Cynthia Messer is an Extension Professor with the University of Minnesota Tourism Center. She has more than 35 years of tourism experience as both an educator and practitioner. Her work focuses on community-level sustainable tourism development and quality customer service. She received a Master of Arts in Education and Human Development from George Washington University, and a Bachelor of Arts from University of California, Los Angeles.
Sarah Mills is postdoctoral fellow in the Center for Local, State, and Urban Policy (CLOSUP) at the University of Michigan’s Gerald R. Ford School of Public Policy. In addition to managing two large-scale surveys, her own research focuses on the impact that wind energy projects have on owners of farmland and farming communities more generally. She has a PhD in Urban and Regional Planning from the University of Michigan, a Master of Philosophy in Engineering for Sustainable Development from the University of Cambridge (UK), and a Bachelor of Science in Mechanical Engineering from Villanova University.
Julie Nash is Research Leader at the CGIAR Research Program on Climate Change, Agriculture and Food Security (CCAFS) at the Gund Institute at the University of Vermont. Julie’s research focuses on the interface between business development, environmental behaviors, and natural capital. Her dissertation research at UVM focused on sustainable development in the marine cultured-pearl industry. Prior to starting at UVM, Julie spent most of her career at international consumer products companies, working in various management capacities in brand marketing, strategic planning, and corporate finance. Most recently, Julie managed global innovation and new product development at Ben & Jerry's in Burlington Vermont.
John Nieber received his B.S. degree in Forest Engineering at Syracuse University in 1972, his M.S. degree in Civil and Environmental Engineering at Cornell University in 1974, and his Ph.D. in Agricultural Engineering at Cornell University in 1979. He is currently Full Professor at the University of Minnesota in the Department of Bioproducts and Biosystems Engineering. John’s research interests involve hydrologic process discovery and modeling, flow and transport processes in porous media, process design in ecological engineering, sustainability of water resource systems, and watershed restoration.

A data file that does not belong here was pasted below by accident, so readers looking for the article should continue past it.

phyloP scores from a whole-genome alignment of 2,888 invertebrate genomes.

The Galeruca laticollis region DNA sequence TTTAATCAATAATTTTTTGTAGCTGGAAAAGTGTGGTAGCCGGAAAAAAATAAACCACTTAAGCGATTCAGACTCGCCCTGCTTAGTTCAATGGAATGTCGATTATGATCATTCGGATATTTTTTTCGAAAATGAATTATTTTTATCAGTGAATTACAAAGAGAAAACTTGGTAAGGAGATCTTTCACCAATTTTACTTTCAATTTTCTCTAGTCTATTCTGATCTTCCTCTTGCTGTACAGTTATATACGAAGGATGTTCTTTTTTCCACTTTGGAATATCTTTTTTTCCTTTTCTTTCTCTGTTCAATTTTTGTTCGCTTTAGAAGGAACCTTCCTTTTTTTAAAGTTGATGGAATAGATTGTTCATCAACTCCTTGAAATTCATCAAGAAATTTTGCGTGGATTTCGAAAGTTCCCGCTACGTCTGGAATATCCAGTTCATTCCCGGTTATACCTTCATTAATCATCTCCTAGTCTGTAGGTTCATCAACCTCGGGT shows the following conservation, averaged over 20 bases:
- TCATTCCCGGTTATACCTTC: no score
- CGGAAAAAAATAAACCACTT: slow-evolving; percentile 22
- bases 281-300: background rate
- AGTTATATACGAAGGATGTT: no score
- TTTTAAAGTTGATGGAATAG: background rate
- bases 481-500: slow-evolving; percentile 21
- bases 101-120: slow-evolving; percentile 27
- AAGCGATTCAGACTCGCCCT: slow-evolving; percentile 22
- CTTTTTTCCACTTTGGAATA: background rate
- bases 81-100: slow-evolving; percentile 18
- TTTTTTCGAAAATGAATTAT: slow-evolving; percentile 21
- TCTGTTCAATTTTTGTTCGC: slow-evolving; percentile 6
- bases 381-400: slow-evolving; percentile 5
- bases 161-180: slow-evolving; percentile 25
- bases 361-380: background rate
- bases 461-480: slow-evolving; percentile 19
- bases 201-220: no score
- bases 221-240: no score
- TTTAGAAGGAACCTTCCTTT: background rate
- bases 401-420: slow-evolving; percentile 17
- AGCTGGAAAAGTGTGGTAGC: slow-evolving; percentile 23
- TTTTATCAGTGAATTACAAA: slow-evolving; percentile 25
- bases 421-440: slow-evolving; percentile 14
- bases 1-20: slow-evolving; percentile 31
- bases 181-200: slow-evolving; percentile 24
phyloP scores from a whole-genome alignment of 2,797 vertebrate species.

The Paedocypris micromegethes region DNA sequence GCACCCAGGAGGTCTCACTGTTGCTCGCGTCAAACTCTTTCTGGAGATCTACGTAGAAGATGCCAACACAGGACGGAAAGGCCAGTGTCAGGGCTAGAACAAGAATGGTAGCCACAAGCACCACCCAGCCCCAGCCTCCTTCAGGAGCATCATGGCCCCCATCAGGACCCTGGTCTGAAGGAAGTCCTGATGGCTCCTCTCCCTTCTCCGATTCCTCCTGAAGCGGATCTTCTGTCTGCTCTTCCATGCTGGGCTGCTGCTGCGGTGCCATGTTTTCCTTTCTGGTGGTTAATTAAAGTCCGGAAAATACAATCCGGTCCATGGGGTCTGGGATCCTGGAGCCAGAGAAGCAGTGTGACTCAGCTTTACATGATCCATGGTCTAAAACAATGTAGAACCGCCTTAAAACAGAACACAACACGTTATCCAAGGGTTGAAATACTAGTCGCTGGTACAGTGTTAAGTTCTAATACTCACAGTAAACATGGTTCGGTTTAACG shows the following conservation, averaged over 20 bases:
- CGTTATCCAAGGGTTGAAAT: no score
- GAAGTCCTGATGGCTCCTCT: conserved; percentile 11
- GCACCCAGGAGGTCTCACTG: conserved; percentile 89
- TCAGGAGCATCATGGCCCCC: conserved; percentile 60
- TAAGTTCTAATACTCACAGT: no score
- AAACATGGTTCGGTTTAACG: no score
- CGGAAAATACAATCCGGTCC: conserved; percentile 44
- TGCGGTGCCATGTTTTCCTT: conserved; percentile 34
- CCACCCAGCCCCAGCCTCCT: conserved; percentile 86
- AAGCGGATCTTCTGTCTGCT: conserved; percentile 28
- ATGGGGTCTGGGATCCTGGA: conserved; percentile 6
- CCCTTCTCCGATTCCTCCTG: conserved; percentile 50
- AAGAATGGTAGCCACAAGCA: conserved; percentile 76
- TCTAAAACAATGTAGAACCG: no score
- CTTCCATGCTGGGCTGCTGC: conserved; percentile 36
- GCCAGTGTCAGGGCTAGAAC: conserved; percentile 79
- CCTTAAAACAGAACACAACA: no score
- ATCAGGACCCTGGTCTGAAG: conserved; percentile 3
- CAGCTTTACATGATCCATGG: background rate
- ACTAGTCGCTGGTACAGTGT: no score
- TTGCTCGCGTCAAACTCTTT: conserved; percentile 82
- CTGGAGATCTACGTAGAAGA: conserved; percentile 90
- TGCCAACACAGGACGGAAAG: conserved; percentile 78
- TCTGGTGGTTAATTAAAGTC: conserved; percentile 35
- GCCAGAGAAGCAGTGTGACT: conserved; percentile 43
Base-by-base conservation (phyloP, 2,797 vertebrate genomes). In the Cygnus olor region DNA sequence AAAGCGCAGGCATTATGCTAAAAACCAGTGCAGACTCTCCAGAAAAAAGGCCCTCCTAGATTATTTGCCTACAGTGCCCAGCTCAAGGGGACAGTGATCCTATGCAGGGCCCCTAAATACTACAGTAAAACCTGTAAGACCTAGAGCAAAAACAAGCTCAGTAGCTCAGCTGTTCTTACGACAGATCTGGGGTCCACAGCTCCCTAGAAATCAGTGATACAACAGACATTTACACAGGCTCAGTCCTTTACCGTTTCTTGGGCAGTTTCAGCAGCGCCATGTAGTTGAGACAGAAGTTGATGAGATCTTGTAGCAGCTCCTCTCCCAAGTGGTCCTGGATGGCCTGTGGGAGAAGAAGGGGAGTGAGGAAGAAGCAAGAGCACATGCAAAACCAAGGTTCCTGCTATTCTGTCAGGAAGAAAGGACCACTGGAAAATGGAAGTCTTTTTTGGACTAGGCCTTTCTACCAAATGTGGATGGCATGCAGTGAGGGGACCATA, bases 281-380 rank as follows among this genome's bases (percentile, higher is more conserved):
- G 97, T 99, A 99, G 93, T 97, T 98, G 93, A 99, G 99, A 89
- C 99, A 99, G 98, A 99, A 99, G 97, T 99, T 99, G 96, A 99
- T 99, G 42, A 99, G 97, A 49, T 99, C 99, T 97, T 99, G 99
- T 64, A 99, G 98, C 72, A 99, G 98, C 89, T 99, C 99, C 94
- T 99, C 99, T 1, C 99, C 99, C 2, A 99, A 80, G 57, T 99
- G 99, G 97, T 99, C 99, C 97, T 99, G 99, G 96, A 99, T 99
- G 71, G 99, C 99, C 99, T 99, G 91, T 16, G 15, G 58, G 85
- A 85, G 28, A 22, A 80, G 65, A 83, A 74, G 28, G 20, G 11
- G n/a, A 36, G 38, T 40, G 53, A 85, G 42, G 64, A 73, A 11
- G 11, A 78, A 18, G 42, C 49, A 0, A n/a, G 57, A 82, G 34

John R. Nordgren is Senior Advisor for The Kresge Foundation, where his work is focused on advancing special initiatives in support of community-based climate change adaptation. He previously served a Senior Program Officer for Kresge’s Environment Program, leading development and implementation of the Foundation’s strategies for advancing the field of Climate Change Adaptation. He is a member of the National Academy of Sciences Board on Atmospheric Sciences and Climate (BASC) and has worked closely with the White House Council on Environmental Quality in support of the Administration’s Climate Adaptation Task Force. John holds degrees in public policy from The American University in Washington, D.C. and Tufts University in Medford, MA. He currently lives and works near Seattle, WA.
Michael Notaro is the Associate Director and Senior Scientist of the Nelson Institute Center for Climatic Research at the University of Wisconsin-Madison. His expertise includes land-ocean-atmosphere interactions, climate change impacts on ecosystems, dynamical downscaling, hydrology of the Great Lakes Basin, lake-effect snow, monsoon dynamics, and dust storm mechanisms. He is a member of the Climate Working Group of the Wisconsin Initiative on Climate Change Impacts (WICCI). He received a PhD in atmospheric sciences in 2002 from the State University of New York at Albany.
Jordan Occena is a Ph.D. pre-candidate in the Materials Science & Engineering department at the University of Michigan. His work on the U-M Living Buildings Team has focused on system design and regulatory approval for residential rainwater collection and distribution, and he currently serves as the team's technical manager. He received a Bachelor of Science in Engineering Physics from the University of Tulsa.
Shaun O'Neil is a Geographer at King County's Wastewater Treatment Division. His current work focuses on how the effects of climate change will impact the infrastructure and operations of the wastewater treatment system that serves the Seattle metropolitan area. He received degrees in Geography and History from the University of Washington.